Characterizing such subtle dynamics is a departure from how ecologists typically model ecosystems, tending to write off in-the-moment decision-making as inconsequential to long timescales. “Under this convention, we tend to treat wild animals as kind of dumb,” Gil says. “We’re really kind of bucking tradition. And we found that this convention could be way off.”
Using the data they’ve gathered from the reef, Gil and his colleagues have created mathematical simulations—highly accurate video games, really—to show how these seemingly inconsequential interactions in fact have serious consequences for the health of the reef over long timescales. “You can play with that ecosystem like you would a game,” Gil says. “You can impose different human-driven pressures on it, and you can see how it responds. These ecosystem models are incredibly valuable, because they allow us to understand how these gigantic, complex ecosystems grow and change over really long timescales, from decades to centuries, even millennia.”
The results are at once troubling and promising. In their simulations, the researchers found that it’s not just the magnitude of a threat like overfishing that damages a reef ecosystem, but the rate. When people remove fish, they’re removing an invaluable controller of the algae that can get out of hand, blanketing corals and killing them. “But we’re also removing the social influence that those fish had on the other fish in their social network,” Gil says. “And so those fish are then left with less information about when it’s safe to go out and eat and control these algae. And this feedback has these ecosystem-level consequences.”
The researchers’ modeling finds that those consequences include ecological collapse if overfishing happens rapidly. “On the other hand, you could approach that exact same target level, but slower—and in some cases even slightly slower—and you can actually preserve the entire system,” says Gil. “The whole system can be sustained for centuries, in the absence of other drivers like climate change. This whole phenomenon happens again because of simple individual decisionmaking by these fish.”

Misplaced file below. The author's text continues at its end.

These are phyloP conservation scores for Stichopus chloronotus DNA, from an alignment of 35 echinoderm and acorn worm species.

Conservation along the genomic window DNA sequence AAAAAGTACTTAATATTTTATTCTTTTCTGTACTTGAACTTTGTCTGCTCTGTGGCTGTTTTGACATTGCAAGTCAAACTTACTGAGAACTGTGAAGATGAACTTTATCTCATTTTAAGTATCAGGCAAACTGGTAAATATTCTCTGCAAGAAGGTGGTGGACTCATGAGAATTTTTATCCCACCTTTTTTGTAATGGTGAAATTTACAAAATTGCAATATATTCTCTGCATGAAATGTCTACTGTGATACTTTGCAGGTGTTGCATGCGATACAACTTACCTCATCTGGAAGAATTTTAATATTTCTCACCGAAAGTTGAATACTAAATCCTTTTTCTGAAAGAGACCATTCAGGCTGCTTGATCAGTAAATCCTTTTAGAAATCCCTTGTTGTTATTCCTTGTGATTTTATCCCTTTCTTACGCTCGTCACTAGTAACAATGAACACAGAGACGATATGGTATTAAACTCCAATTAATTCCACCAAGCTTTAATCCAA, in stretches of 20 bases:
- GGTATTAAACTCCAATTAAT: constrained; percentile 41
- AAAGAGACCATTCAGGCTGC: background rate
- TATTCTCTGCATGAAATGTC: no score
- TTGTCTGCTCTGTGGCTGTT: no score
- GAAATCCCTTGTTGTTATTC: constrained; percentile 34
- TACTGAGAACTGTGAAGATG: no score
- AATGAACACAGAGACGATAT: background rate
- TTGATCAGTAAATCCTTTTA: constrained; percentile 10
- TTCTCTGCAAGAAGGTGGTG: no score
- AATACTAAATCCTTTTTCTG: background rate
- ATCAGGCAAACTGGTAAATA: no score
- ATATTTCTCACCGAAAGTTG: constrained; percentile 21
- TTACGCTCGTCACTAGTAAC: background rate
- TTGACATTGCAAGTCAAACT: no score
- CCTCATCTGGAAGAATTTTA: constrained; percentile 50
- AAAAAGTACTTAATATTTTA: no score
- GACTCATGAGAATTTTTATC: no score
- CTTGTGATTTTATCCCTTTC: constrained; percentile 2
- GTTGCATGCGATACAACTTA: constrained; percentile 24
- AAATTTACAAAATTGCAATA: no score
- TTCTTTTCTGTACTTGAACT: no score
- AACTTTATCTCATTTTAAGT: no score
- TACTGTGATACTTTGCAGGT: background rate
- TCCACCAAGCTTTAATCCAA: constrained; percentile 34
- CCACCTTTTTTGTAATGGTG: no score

Simply put, there’s safety in numbers. If you lose those numbers quickly, you lose that safety quickly. “For herbivores, the more individuals there are, the bolder they get, and the more they feed,” says Luiz Rocha, curator of fish at the California Academy of Sciences, who studies reef ecosystems but wasn’t involved in this research. “So if you remove a bunch of individuals—by fishing or anything else—the fish that are left will be more shy and feed less, eventually leading the ecosystem to collapse quicker than if we considered only population numbers.”
This new research, then, could help create more sustainable fisheries, which is good for everyone: If ecosystems are preserved, and so are the species that live there, you don’t obliterate a critical source of protein for many people around the world. “In fisheries, one challenge is that our models make long-term assumptions about fish populations that aren’t well matched with the shorter timescales of management actions, or the many timescales of fish ecology and biology,” says Meredith Moore, director of fish conservation at the Ocean Conservancy, who wasn’t involved in this new work. “This study brings shorter-term fish social behavior into models, which is an encouraging step forward toward better understanding how fish populations and the ecosystem respond to pressures like fishing, and could ultimately improve decisions about how to keep fish populations healthy.”
So Bruce the shark from Finding Nemo had it half right: “Fish are friends, not food.” Fish are by necessity friends with each other—but only to form a social network that protects them from sharks like Bruce. Keep those social networks intact, and we might protect fish from humans as well.
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